BB: Well, I think that it a big part of it. But I think going on the field and experiencing it particularly with the quarterback in the passing game in terms of timing. Any time, you're involved in a skilled position, quarterback, receiver, tight end, running back, you can talk about stuff on the board all you want, and that's certainly a significant part of learning, I'm not trying to minimize that. But we can meet for 20 hours on passing routes, but until the quarterback and the receiver go out there and throw it and catch it and run it, and actually do it, it's never going to be the same as just talking about it. There's just no other way to create that timing other than to go out there and execute it on the field. Not just against air, but eventually in game and in pressure conditions. As much as we talk about it and work on it and improve it, there's still going to be a certain period where you're going to have to go through a learning stage of executing it under pressure. And that is true of all young receivers. Whether its (Deion) Branch, or (David) Givens, or anybody else we've had here, Troy Brown his first couple of years. It's just something that everybody goes through and you develop a silent communication if you will with the quarterback. You just develop a sense of timing, you know? I think we've talked about this before, but say your running a 14-yard route and the quarterback is going to go back out there and practice. And when his back foot hits, he's going to bang it and that ball is going to be there when you hit 14, great. But now you run the route and you get jammed a little bit at the line. Now how deep do you run the route? Because if you run it to 14, by the time you get to 14, now we're no longer on that same timing. The quarterback is standing back there holding the ball waiting, waiting. He wants to get rid of it and you're still not at your depth and your not out of your route. So, do you run it at 11? Do you run it at 12? Do you run it at 13? And that is a clock that has to go off in the receivers head to know that, 'Okay, I've lost 'x' amount of time here at the line trying to get released and now I know it's time for me to break and one time it might be at 11 and one time it might be 12 and the next time it might be 13.' Just based on how long it was that he was actually delayed on the route. He and the quarterback have to experience that and be on the same page with it. Just as an example. That's the kind of thing we're talking about. Until you actually do it and feel it and develop a confidence in each other in doing that then that is part of the learning curve. And all receivers and quarterbacks go through that.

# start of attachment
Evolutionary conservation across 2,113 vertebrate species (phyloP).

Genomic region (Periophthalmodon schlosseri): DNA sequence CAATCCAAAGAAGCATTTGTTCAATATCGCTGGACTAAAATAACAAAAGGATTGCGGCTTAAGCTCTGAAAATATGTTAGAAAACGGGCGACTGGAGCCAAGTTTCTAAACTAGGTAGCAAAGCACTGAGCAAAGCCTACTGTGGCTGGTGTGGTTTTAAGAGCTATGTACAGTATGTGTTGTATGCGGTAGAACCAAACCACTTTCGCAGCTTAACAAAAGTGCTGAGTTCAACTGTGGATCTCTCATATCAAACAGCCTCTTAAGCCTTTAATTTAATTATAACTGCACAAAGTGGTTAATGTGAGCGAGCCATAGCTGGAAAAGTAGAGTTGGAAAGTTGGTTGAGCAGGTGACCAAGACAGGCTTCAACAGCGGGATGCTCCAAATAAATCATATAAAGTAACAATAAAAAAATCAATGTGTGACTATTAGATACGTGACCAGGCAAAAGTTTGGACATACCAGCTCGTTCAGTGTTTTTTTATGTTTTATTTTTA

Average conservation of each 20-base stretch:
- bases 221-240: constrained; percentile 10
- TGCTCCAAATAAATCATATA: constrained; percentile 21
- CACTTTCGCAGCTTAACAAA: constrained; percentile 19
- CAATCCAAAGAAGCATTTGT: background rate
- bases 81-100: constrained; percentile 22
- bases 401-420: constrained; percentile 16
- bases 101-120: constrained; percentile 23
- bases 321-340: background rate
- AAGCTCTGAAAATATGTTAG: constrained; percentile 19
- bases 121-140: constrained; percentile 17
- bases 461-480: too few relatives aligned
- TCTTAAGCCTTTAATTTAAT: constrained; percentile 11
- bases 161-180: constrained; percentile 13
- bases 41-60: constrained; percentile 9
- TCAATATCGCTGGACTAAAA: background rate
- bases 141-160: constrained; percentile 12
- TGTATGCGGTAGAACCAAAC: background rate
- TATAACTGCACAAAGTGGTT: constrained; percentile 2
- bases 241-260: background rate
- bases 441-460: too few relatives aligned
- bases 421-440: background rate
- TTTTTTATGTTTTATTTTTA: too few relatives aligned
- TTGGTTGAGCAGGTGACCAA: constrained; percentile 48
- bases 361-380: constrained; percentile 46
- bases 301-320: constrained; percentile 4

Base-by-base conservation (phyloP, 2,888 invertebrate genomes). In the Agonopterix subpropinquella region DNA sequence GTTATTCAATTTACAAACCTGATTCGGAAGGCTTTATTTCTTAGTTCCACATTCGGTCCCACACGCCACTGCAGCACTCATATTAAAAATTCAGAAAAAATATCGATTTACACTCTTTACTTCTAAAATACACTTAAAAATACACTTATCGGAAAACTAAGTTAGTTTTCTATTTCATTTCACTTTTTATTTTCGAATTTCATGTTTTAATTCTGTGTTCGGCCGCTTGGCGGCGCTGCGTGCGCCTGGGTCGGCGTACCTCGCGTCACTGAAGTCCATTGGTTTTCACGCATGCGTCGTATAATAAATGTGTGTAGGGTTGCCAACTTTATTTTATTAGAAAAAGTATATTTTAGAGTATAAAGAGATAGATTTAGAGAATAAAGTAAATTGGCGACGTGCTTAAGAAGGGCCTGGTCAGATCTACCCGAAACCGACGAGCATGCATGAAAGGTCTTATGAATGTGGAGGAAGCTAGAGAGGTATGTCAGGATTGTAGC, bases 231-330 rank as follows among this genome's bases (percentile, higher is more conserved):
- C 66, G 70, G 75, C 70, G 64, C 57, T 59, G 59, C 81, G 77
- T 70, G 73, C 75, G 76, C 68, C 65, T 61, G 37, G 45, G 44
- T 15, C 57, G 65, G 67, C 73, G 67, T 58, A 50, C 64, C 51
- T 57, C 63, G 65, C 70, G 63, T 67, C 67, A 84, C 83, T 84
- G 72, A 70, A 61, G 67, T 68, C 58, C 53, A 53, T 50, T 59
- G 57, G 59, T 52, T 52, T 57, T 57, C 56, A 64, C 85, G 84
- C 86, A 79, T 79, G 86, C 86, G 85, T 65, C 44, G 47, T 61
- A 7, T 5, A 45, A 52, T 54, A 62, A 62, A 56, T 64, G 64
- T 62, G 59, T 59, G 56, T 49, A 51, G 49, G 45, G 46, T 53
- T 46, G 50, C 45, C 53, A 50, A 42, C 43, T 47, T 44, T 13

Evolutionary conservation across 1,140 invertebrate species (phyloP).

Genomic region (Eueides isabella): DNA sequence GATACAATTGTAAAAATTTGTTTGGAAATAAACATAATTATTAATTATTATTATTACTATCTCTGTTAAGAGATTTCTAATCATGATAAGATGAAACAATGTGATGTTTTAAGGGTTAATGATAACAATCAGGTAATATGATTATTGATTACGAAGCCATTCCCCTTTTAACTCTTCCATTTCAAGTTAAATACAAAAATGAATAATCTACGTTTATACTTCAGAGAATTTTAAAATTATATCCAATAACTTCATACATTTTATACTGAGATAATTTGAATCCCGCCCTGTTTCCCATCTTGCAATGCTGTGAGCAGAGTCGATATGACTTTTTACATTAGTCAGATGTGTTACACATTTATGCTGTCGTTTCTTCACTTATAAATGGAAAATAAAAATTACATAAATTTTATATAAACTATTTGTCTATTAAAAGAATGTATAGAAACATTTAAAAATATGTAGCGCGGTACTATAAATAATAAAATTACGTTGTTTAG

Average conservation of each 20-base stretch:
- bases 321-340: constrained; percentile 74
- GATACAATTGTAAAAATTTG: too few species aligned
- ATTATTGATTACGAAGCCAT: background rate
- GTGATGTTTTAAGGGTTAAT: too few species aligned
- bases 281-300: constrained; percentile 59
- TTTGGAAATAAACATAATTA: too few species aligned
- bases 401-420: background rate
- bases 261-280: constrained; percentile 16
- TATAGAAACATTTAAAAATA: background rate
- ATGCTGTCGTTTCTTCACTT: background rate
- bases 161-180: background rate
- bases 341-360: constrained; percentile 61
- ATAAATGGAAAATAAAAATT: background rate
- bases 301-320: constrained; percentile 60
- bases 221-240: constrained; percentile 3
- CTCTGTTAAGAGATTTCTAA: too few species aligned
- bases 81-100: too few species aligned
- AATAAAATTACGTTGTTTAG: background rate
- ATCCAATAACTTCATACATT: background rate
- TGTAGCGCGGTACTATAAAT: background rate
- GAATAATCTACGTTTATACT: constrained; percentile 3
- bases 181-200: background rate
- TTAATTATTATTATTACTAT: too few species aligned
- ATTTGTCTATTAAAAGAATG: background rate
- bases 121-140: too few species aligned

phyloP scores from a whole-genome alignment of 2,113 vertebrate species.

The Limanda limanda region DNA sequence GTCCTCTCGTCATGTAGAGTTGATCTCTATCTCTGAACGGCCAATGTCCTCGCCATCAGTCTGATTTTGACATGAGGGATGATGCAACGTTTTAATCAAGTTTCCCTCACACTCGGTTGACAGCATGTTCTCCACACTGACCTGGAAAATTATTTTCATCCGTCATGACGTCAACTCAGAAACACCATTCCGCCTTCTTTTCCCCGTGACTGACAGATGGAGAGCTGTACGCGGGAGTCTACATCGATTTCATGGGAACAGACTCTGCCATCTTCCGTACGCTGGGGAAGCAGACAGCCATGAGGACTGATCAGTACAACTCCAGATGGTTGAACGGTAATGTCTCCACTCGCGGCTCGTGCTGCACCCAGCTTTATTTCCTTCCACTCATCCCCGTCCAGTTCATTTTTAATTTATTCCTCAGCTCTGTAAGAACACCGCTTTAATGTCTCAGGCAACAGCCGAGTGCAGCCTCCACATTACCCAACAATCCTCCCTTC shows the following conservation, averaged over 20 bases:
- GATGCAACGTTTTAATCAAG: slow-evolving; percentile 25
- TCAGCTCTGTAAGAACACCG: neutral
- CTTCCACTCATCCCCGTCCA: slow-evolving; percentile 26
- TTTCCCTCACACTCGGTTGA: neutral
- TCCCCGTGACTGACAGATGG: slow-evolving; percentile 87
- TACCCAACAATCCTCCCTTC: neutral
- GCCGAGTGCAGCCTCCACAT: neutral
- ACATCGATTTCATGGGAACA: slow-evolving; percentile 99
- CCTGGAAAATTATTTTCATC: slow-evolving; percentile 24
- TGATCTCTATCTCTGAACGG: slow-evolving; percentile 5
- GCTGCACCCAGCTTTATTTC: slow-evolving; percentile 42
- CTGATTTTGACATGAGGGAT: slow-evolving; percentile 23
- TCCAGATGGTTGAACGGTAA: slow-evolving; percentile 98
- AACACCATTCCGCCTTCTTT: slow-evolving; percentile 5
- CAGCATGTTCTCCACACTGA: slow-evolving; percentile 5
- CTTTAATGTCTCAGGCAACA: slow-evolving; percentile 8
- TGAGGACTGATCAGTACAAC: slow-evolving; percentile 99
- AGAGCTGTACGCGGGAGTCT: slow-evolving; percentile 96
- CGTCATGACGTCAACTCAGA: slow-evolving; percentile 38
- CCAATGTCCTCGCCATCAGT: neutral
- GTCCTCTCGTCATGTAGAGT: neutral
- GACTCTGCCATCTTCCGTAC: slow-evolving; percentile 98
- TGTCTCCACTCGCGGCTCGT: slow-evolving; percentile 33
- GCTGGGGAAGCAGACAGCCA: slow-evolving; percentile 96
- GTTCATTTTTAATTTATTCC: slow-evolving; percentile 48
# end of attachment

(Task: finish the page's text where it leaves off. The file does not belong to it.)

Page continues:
Q: With all the passing that Oakland does, does maybe Leonard Myers get a chance to help you guys? Is he ready to help you out in the secondary?
BB: Well, he could be. He is a lot more ready than he was because he has had more time on the field and of course now he's active, he's on the roster. And he was active for the game last week. At this point it's like anything else. A guy is going to have to show that he is ready to move ahead of the people who have been playing in front of him. Sometimes players get an opportunity because of injuries. If those injuries don't occur, then something is going to have to happen for the player to show that he is ahead of the people who have been out there playing. If Leonard has a opportunity to do that, which right now his opportunities have been in practice because he hasn't had the defensive play time, but when he has the opportunity to do that, then that is what he is going to have to show.
Q: Will (Antwoine) Womack fill the roster spot?
BB: I would say probably not this week. We're going to have to make a decision on Womack next week one way or the other at that point. I would say probably not this week.
Q: What is it about Willie McGinest's position where he is like fifth in tackles, first in sacks, and second in pass defenses? What is it about that position that he plays that he can do so many things?
BB: Well he really plays two spots for us. He plays defensive line and he plays linebacker. He plays a combination of both. Sometimes he is down and he drops. Sometimes he is up and he rushes. We try to keep the offense off balance as to knowing what it is exactly he is doing. But he has the versatility to do both of them and I think that is reflected in really the comments that you just made there. That's what Willie gives you. He's good at a lot of things but maybe more importantly, or as importantly, he's versatile. He can do things that a linebacker can do. He can also do things that a defensive lineman can do and that's a hard combination to find. If they don't treat him as a defensive lineman, they can get mismatched in the pass rush. If they don't treat him as a linebacker that can mess up some of the coverages reads that the quarterback and the receivers are on, you know, what to do against certain linebacker locations. We are fortunate that we are able to utilize him in a versatile role and that is what we've been trying to do pretty much all year. And he has had a productive year